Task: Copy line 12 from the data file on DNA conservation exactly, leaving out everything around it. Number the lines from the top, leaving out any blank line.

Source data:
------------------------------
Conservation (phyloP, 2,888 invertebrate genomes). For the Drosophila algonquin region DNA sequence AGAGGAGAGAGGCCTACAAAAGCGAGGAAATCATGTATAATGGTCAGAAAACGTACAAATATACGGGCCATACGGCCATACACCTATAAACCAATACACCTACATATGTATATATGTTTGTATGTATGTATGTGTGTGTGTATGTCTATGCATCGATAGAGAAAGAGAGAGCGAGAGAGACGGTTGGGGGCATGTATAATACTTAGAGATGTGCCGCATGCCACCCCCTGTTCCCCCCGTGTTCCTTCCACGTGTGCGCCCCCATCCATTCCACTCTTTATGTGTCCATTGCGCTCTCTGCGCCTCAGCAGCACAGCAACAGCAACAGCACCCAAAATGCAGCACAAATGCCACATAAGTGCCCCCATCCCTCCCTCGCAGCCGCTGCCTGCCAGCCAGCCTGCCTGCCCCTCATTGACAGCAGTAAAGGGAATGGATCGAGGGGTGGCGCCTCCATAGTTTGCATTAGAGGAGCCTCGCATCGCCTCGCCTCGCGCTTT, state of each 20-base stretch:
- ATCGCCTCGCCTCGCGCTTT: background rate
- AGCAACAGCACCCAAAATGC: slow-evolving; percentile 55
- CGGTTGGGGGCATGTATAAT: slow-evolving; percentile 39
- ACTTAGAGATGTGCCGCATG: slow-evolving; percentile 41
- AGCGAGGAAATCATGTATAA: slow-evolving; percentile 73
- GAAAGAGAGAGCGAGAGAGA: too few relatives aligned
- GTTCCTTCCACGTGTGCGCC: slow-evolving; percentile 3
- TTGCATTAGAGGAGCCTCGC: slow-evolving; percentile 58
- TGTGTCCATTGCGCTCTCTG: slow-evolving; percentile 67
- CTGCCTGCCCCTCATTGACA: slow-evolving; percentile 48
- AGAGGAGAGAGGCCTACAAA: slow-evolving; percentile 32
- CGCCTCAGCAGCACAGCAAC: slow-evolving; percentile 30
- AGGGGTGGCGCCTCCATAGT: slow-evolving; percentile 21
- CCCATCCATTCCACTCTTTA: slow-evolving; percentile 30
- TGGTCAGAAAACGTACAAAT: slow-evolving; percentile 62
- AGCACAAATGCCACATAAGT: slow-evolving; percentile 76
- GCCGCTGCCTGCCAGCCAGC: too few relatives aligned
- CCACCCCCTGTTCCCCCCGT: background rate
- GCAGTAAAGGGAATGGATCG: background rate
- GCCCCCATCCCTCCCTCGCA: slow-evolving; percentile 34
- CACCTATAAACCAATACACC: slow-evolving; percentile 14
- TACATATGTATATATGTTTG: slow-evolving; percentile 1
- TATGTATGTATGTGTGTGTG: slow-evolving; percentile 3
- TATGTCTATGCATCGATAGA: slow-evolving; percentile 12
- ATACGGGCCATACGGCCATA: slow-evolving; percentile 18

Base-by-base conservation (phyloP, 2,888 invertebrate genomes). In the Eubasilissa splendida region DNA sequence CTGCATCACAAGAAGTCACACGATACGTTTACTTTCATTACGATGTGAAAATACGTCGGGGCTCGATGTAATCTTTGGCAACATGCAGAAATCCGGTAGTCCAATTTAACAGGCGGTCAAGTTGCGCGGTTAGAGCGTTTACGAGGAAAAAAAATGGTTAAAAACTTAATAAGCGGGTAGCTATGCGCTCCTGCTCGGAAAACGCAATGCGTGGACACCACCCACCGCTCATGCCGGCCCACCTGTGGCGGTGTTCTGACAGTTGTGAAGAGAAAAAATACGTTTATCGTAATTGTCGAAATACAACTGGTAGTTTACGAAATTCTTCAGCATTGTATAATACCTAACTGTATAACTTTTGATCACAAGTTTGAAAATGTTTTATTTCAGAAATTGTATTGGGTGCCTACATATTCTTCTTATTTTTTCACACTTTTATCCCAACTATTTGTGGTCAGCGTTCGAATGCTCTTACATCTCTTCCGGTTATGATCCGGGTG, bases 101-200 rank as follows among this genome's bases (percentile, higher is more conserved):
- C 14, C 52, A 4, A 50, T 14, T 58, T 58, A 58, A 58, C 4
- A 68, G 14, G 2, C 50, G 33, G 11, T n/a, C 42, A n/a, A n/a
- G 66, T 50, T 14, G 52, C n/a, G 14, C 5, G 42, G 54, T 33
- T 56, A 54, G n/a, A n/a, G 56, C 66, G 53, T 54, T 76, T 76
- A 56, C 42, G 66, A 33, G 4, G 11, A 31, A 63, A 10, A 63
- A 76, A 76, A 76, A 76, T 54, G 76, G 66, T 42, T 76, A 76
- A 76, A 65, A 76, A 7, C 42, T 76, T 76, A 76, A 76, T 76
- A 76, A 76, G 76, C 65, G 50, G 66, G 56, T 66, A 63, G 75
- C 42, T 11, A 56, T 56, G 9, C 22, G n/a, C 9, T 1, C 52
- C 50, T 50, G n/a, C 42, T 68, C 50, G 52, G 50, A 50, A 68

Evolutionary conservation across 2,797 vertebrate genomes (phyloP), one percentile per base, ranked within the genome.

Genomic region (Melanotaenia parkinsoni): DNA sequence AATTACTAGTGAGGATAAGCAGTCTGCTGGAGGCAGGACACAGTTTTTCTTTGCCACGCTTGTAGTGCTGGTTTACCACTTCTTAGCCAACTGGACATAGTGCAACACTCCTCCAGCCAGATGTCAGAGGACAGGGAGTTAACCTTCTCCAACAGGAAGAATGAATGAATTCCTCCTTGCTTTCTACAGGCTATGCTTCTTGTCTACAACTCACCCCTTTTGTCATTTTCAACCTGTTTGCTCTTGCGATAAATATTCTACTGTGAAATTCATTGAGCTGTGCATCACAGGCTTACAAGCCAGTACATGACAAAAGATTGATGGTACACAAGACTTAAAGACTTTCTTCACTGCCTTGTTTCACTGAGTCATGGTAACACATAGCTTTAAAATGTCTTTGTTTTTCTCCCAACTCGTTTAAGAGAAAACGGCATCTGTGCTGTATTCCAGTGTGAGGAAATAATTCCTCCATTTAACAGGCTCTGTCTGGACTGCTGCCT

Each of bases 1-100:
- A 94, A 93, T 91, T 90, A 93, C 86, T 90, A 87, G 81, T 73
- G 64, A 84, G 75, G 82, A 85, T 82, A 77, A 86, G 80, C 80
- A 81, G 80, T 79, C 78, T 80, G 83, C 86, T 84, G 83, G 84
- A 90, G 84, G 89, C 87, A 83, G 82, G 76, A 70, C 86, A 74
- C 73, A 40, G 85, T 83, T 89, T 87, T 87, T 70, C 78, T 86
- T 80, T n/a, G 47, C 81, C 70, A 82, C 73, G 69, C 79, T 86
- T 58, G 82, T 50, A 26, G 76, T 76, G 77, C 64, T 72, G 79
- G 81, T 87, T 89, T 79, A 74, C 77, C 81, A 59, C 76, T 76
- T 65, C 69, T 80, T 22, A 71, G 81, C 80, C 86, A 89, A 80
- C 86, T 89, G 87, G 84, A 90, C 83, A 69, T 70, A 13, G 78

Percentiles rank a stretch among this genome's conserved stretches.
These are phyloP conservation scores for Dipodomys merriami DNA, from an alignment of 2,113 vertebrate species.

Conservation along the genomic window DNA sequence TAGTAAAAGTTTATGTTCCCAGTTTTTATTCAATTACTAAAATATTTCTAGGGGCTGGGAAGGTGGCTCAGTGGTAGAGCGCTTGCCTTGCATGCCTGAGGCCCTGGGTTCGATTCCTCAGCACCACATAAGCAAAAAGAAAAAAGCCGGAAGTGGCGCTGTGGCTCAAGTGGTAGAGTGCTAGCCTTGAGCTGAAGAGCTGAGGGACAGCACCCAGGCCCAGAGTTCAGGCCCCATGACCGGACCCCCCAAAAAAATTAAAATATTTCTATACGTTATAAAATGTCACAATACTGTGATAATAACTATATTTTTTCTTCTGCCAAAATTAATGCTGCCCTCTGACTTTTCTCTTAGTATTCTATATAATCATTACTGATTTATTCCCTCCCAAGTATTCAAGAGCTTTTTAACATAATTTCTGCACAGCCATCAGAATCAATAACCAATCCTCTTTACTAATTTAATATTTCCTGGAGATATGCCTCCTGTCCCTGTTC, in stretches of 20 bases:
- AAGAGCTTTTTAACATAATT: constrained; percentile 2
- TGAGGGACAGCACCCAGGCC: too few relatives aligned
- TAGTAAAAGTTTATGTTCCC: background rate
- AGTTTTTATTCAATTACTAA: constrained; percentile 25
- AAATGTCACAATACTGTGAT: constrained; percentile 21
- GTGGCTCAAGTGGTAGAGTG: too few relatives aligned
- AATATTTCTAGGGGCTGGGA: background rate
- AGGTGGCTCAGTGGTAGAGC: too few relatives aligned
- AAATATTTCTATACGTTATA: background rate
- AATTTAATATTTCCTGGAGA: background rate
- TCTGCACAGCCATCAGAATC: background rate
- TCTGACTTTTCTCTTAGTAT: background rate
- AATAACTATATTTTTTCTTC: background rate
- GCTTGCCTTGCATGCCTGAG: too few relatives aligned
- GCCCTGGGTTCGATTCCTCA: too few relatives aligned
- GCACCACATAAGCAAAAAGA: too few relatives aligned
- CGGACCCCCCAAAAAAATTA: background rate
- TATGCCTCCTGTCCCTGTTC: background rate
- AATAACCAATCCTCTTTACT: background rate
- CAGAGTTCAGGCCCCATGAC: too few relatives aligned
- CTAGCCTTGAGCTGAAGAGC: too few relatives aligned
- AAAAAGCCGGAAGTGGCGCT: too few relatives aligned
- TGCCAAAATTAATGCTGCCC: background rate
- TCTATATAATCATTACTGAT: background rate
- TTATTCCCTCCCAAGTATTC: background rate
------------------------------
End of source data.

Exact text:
- AGAGGAGAGAGGCCTACAAA: slow-evolving; percentile 32